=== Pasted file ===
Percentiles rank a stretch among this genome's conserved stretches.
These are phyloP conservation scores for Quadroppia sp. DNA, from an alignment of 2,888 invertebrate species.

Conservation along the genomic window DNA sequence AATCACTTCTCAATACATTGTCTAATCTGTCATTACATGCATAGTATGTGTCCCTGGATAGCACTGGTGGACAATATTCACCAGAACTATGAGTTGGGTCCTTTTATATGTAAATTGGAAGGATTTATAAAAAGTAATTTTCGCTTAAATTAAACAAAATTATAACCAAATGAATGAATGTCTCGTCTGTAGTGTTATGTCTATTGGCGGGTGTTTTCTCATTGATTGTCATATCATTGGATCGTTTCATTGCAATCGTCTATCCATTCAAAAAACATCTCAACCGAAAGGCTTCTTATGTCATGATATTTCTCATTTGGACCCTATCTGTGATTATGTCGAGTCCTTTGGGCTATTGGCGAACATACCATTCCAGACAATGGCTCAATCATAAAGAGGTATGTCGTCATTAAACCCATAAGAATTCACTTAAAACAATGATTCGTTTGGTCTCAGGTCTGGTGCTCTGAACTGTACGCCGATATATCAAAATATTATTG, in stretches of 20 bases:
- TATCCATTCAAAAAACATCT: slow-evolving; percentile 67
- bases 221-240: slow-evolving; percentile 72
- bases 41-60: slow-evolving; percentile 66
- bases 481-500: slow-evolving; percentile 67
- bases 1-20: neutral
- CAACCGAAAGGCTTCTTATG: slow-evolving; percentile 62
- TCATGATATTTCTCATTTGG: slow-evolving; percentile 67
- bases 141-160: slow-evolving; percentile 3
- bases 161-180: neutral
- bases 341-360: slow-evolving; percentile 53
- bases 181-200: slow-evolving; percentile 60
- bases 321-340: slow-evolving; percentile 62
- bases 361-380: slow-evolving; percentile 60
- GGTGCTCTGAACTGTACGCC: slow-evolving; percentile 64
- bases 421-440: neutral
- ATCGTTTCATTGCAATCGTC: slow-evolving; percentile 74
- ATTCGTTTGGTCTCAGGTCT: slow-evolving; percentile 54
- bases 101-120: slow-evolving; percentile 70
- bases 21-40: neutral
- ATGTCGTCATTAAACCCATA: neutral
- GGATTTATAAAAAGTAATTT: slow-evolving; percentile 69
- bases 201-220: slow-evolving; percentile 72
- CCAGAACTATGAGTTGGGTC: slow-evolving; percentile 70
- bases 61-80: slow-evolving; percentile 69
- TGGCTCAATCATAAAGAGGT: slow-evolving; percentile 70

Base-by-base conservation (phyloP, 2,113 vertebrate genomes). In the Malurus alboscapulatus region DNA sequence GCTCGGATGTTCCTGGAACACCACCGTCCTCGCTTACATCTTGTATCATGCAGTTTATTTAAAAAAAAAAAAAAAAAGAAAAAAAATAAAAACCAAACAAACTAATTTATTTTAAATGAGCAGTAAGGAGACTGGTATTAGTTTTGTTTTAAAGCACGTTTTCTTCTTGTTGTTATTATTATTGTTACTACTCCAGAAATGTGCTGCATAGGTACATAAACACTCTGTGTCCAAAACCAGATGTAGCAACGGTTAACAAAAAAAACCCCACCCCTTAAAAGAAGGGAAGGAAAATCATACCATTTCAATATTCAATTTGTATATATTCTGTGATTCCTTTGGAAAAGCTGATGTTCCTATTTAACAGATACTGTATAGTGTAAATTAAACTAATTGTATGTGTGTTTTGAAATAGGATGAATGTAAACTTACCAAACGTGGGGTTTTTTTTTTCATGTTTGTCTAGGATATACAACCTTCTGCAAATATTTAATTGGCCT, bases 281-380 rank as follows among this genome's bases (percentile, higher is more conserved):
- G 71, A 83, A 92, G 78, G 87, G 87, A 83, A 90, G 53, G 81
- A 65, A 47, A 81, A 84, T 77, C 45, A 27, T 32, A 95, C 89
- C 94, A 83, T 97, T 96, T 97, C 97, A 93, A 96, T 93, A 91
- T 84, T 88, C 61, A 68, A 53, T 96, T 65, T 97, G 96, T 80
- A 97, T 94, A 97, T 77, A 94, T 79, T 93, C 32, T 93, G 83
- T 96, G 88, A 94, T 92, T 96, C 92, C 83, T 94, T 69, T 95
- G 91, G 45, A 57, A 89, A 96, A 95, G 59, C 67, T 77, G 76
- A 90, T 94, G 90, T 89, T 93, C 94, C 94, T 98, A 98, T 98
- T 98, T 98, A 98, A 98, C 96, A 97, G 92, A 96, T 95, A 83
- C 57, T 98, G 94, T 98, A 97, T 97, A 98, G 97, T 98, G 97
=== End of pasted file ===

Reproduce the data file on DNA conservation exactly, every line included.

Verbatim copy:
Percentiles rank a stretch among this genome's conserved stretches.
These are phyloP conservation scores for Quadroppia sp. DNA, from an alignment of 2,888 invertebrate species.

Conservation along the genomic window DNA sequence AATCACTTCTCAATACATTGTCTAATCTGTCATTACATGCATAGTATGTGTCCCTGGATAGCACTGGTGGACAATATTCACCAGAACTATGAGTTGGGTCCTTTTATATGTAAATTGGAAGGATTTATAAAAAGTAATTTTCGCTTAAATTAAACAAAATTATAACCAAATGAATGAATGTCTCGTCTGTAGTGTTATGTCTATTGGCGGGTGTTTTCTCATTGATTGTCATATCATTGGATCGTTTCATTGCAATCGTCTATCCATTCAAAAAACATCTCAACCGAAAGGCTTCTTATGTCATGATATTTCTCATTTGGACCCTATCTGTGATTATGTCGAGTCCTTTGGGCTATTGGCGAACATACCATTCCAGACAATGGCTCAATCATAAAGAGGTATGTCGTCATTAAACCCATAAGAATTCACTTAAAACAATGATTCGTTTGGTCTCAGGTCTGGTGCTCTGAACTGTACGCCGATATATCAAAATATTATTG, in stretches of 20 bases:
- TATCCATTCAAAAAACATCT: slow-evolving; percentile 67
- bases 221-240: slow-evolving; percentile 72
- bases 41-60: slow-evolving; percentile 66
- bases 481-500: slow-evolving; percentile 67
- bases 1-20: neutral
- CAACCGAAAGGCTTCTTATG: slow-evolving; percentile 62
- TCATGATATTTCTCATTTGG: slow-evolving; percentile 67
- bases 141-160: slow-evolving; percentile 3
- bases 161-180: neutral
- bases 341-360: slow-evolving; percentile 53
- bases 181-200: slow-evolving; percentile 60
- bases 321-340: slow-evolving; percentile 62
- bases 361-380: slow-evolving; percentile 60
- GGTGCTCTGAACTGTACGCC: slow-evolving; percentile 64
- bases 421-440: neutral
- ATCGTTTCATTGCAATCGTC: slow-evolving; percentile 74
- ATTCGTTTGGTCTCAGGTCT: slow-evolving; percentile 54
- bases 101-120: slow-evolving; percentile 70
- bases 21-40: neutral
- ATGTCGTCATTAAACCCATA: neutral
- GGATTTATAAAAAGTAATTT: slow-evolving; percentile 69
- bases 201-220: slow-evolving; percentile 72
- CCAGAACTATGAGTTGGGTC: slow-evolving; percentile 70
- bases 61-80: slow-evolving; percentile 69
- TGGCTCAATCATAAAGAGGT: slow-evolving; percentile 70

Base-by-base conservation (phyloP, 2,113 vertebrate genomes). In the Malurus alboscapulatus region DNA sequence GCTCGGATGTTCCTGGAACACCACCGTCCTCGCTTACATCTTGTATCATGCAGTTTATTTAAAAAAAAAAAAAAAAAGAAAAAAAATAAAAACCAAACAAACTAATTTATTTTAAATGAGCAGTAAGGAGACTGGTATTAGTTTTGTTTTAAAGCACGTTTTCTTCTTGTTGTTATTATTATTGTTACTACTCCAGAAATGTGCTGCATAGGTACATAAACACTCTGTGTCCAAAACCAGATGTAGCAACGGTTAACAAAAAAAACCCCACCCCTTAAAAGAAGGGAAGGAAAATCATACCATTTCAATATTCAATTTGTATATATTCTGTGATTCCTTTGGAAAAGCTGATGTTCCTATTTAACAGATACTGTATAGTGTAAATTAAACTAATTGTATGTGTGTTTTGAAATAGGATGAATGTAAACTTACCAAACGTGGGGTTTTTTTTTTCATGTTTGTCTAGGATATACAACCTTCTGCAAATATTTAATTGGCCT, bases 281-380 rank as follows among this genome's bases (percentile, higher is more conserved):
- G 71, A 83, A 92, G 78, G 87, G 87, A 83, A 90, G 53, G 81
- A 65, A 47, A 81, A 84, T 77, C 45, A 27, T 32, A 95, C 89
- C 94, A 83, T 97, T 96, T 97, C 97, A 93, A 96, T 93, A 91
- T 84, T 88, C 61, A 68, A 53, T 96, T 65, T 97, G 96, T 80
- A 97, T 94, A 97, T 77, A 94, T 79, T 93, C 32, T 93, G 83
- T 96, G 88, A 94, T 92, T 96, C 92, C 83, T 94, T 69, T 95
- G 91, G 45, A 57, A 89, A 96, A 95, G 59, C 67, T 77, G 76
- A 90, T 94, G 90, T 89, T 93, C 94, C 94, T 98, A 98, T 98
- T 98, T 98, A 98, A 98, C 96, A 97, G 92, A 96, T 95, A 83
- C 57, T 98, G 94, T 98, A 97, T 97, A 98, G 97, T 98, G 97